Even though there is no hint to the festival of Sukkot at the assembly on Mount Carmel at the time that Eliyahu stood with the prophets of Baal in the sight of all the people, there are two points that connect the assembly to Sukkot. The first is the water that was poured at the foot of the altar, which parallels the libation water that went down into pits at the foot of the altar. Furthermore, the primary content of the assembly at Mount Carmel was the prayer for rain after years of severe drought:
And Eliyahu said to Achav: “Get up, eat and drink; for there is the sound of abundance of rain…” And it came to pass in a little while, that the heaven grew black with clouds and wind, and there was a great rain. (I Melakhim 18:41-45)
This is also the content of the festival of Sukkot in general and of the mitzva of the water libation in particular:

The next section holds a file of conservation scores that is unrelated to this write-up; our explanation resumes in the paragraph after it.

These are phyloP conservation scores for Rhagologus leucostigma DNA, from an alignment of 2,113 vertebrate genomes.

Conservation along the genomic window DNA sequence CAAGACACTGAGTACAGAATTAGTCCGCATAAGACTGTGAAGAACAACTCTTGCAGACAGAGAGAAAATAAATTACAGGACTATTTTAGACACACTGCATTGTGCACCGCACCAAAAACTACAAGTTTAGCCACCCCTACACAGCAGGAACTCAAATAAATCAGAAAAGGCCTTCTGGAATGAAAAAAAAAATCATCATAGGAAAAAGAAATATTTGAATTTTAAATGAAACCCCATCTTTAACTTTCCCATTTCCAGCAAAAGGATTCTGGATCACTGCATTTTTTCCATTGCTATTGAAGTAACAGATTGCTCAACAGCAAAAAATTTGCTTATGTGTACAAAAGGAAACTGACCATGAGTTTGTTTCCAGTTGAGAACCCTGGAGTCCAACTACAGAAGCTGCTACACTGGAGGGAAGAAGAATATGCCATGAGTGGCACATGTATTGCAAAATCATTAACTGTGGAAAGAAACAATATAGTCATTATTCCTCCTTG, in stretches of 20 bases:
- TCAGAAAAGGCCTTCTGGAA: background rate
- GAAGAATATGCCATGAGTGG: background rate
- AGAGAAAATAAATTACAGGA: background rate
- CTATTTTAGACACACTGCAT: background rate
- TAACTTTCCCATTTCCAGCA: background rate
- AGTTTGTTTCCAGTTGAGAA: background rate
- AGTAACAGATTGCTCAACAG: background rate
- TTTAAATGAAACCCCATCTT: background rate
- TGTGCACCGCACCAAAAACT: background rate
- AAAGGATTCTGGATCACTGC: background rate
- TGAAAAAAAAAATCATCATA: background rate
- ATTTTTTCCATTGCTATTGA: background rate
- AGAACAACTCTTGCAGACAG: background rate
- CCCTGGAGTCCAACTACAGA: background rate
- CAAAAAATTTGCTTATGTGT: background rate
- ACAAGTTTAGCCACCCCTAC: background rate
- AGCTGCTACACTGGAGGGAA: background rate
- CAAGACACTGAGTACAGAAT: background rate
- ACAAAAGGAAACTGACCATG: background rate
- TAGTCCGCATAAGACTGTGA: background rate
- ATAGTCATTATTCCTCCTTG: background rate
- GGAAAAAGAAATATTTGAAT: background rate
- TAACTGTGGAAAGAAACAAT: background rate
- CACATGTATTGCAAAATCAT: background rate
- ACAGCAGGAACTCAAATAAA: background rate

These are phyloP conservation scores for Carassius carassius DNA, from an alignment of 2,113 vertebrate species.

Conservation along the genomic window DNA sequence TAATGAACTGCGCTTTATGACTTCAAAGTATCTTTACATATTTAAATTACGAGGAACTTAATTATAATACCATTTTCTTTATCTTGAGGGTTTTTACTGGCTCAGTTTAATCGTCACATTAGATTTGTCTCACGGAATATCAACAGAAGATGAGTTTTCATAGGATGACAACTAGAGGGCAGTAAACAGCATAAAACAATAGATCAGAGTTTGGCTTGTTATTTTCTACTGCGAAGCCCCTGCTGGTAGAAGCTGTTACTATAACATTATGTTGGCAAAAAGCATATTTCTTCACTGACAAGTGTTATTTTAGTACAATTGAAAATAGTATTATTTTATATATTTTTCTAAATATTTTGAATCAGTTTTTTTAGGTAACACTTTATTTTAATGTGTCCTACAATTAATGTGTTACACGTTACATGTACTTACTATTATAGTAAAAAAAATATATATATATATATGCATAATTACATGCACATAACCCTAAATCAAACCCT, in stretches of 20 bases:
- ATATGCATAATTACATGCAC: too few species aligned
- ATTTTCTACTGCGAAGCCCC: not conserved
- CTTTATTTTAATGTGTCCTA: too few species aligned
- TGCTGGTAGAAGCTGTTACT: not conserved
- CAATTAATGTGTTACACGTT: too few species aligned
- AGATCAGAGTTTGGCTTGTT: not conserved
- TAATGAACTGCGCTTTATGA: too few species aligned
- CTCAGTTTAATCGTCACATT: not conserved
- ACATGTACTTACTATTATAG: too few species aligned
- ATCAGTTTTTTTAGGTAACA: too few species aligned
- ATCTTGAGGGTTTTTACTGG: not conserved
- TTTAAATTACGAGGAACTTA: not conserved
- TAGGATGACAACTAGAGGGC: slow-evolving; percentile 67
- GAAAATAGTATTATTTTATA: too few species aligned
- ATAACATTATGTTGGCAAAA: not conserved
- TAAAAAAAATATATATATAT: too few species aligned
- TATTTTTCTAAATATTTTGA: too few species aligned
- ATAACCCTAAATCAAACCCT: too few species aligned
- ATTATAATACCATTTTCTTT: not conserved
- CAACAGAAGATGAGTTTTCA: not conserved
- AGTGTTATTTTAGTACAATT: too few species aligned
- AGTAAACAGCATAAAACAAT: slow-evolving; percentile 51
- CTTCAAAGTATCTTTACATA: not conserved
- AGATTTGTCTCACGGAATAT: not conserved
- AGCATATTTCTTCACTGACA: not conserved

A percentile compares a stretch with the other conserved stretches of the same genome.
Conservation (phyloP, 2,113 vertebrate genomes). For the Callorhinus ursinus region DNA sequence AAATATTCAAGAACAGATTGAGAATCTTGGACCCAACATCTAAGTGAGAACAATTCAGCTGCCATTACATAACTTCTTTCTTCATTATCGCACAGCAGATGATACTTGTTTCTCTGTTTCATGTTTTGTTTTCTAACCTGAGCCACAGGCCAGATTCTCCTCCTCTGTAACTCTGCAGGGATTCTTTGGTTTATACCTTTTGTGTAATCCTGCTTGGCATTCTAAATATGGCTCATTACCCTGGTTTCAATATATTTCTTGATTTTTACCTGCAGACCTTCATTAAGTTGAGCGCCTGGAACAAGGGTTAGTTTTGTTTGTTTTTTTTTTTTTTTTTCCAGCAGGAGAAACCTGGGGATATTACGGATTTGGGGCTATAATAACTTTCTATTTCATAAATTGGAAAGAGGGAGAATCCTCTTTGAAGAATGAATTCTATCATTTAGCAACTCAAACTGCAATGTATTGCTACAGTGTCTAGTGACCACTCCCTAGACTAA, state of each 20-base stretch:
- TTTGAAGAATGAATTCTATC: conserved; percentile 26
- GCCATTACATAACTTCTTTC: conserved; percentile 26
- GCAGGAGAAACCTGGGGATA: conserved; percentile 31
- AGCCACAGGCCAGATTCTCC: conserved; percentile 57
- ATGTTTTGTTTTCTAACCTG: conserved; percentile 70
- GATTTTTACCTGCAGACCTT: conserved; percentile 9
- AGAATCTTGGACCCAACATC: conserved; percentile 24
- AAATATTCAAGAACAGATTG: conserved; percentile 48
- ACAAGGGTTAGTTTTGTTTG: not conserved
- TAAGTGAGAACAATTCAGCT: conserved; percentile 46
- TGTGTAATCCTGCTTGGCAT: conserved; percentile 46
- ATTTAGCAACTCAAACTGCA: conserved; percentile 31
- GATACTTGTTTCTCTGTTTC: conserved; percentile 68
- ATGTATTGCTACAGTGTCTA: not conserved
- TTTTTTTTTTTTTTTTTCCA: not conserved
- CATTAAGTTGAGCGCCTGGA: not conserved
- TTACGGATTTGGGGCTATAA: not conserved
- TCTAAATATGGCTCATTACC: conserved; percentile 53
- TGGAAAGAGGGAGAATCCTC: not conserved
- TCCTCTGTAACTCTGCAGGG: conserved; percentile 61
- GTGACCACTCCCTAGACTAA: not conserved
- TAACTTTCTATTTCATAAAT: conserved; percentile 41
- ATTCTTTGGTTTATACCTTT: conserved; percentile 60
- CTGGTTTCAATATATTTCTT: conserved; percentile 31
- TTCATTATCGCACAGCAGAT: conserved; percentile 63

Bring first-fruits on Shavuot so that the fruit of the trees shall be blessed for you. So too the water libation on the festival [of Sukkot] so that the rains of the year shall be blessed for you. (Sifrei Bemidbar 150)
Eliyahu's action on Mount Carmel is not a halakhic source, but it may express a well-known tradition from the Temple service.
The Last Drops of Water
If what we have said is correct, we can now discuss the content of the mitzva and its rationale. To that end, let us imagine some individual who came with the rest of the people to Mount Carmel at Eliyahu's command, such as a woman holding her young child by the hand, with her older son tagging along after her.
This is the third year of the drought. The tongues of the two young children are stuck to their palates because of their thirst, and with a hoarse voice they call out to their mother: “Give us water!” The tired and thirsty mother looks with longing eyes at Eliyahu, who is pouring twelve jars of water into the trench instead of dividing the water up among the young children. She turns to the God of Eliyahu with an inaudible prayer: "O God of our fathers, we pour before You our most precious water, our very last drops, while our young children are thirsting for drink. This is the most precious thing that we can offer You. Bless us with this year's rains!" The woman's prayer is heard by her Father in Heaven, and it begins to rain.